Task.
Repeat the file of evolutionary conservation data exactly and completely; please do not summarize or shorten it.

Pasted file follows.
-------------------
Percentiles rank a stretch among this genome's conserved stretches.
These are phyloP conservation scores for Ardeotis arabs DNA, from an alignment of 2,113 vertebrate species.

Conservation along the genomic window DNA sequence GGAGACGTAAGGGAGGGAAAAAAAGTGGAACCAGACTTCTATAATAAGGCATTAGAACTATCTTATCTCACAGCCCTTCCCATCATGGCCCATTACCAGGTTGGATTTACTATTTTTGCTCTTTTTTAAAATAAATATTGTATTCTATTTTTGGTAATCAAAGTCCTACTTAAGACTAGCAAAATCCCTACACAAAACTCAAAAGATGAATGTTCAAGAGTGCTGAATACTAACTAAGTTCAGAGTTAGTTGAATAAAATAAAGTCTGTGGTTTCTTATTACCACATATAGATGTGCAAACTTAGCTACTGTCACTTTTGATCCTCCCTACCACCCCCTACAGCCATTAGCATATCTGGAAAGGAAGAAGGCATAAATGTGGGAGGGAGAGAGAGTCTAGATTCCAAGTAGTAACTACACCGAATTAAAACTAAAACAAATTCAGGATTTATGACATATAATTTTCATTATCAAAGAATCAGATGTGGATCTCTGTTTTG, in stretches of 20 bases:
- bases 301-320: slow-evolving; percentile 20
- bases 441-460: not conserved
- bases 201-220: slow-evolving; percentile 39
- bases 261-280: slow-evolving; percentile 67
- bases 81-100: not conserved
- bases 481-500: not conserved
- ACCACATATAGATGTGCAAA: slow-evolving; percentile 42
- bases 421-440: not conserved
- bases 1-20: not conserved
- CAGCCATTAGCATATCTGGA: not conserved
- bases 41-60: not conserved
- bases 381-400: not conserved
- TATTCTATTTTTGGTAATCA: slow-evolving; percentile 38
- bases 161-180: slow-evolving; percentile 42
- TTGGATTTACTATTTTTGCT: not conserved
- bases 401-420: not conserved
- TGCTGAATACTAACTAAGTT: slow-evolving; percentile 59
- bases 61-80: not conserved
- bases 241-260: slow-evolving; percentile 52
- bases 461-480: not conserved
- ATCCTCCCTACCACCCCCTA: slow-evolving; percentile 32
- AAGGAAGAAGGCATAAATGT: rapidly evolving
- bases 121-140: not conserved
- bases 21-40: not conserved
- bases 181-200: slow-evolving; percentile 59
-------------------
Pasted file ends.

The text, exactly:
Percentiles rank a stretch among this genome's conserved stretches.
These are phyloP conservation scores for Ardeotis arabs DNA, from an alignment of 2,113 vertebrate species.

Conservation along the genomic window DNA sequence GGAGACGTAAGGGAGGGAAAAAAAGTGGAACCAGACTTCTATAATAAGGCATTAGAACTATCTTATCTCACAGCCCTTCCCATCATGGCCCATTACCAGGTTGGATTTACTATTTTTGCTCTTTTTTAAAATAAATATTGTATTCTATTTTTGGTAATCAAAGTCCTACTTAAGACTAGCAAAATCCCTACACAAAACTCAAAAGATGAATGTTCAAGAGTGCTGAATACTAACTAAGTTCAGAGTTAGTTGAATAAAATAAAGTCTGTGGTTTCTTATTACCACATATAGATGTGCAAACTTAGCTACTGTCACTTTTGATCCTCCCTACCACCCCCTACAGCCATTAGCATATCTGGAAAGGAAGAAGGCATAAATGTGGGAGGGAGAGAGAGTCTAGATTCCAAGTAGTAACTACACCGAATTAAAACTAAAACAAATTCAGGATTTATGACATATAATTTTCATTATCAAAGAATCAGATGTGGATCTCTGTTTTG, in stretches of 20 bases:
- bases 301-320: slow-evolving; percentile 20
- bases 441-460: not conserved
- bases 201-220: slow-evolving; percentile 39
- bases 261-280: slow-evolving; percentile 67
- bases 81-100: not conserved
- bases 481-500: not conserved
- ACCACATATAGATGTGCAAA: slow-evolving; percentile 42
- bases 421-440: not conserved
- bases 1-20: not conserved
- CAGCCATTAGCATATCTGGA: not conserved
- bases 41-60: not conserved
- bases 381-400: not conserved
- TATTCTATTTTTGGTAATCA: slow-evolving; percentile 38
- bases 161-180: slow-evolving; percentile 42
- TTGGATTTACTATTTTTGCT: not conserved
- bases 401-420: not conserved
- TGCTGAATACTAACTAAGTT: slow-evolving; percentile 59
- bases 61-80: not conserved
- bases 241-260: slow-evolving; percentile 52
- bases 461-480: not conserved
- ATCCTCCCTACCACCCCCTA: slow-evolving; percentile 32
- AAGGAAGAAGGCATAAATGT: rapidly evolving
- bases 121-140: not conserved
- bases 21-40: not conserved
- bases 181-200: slow-evolving; percentile 59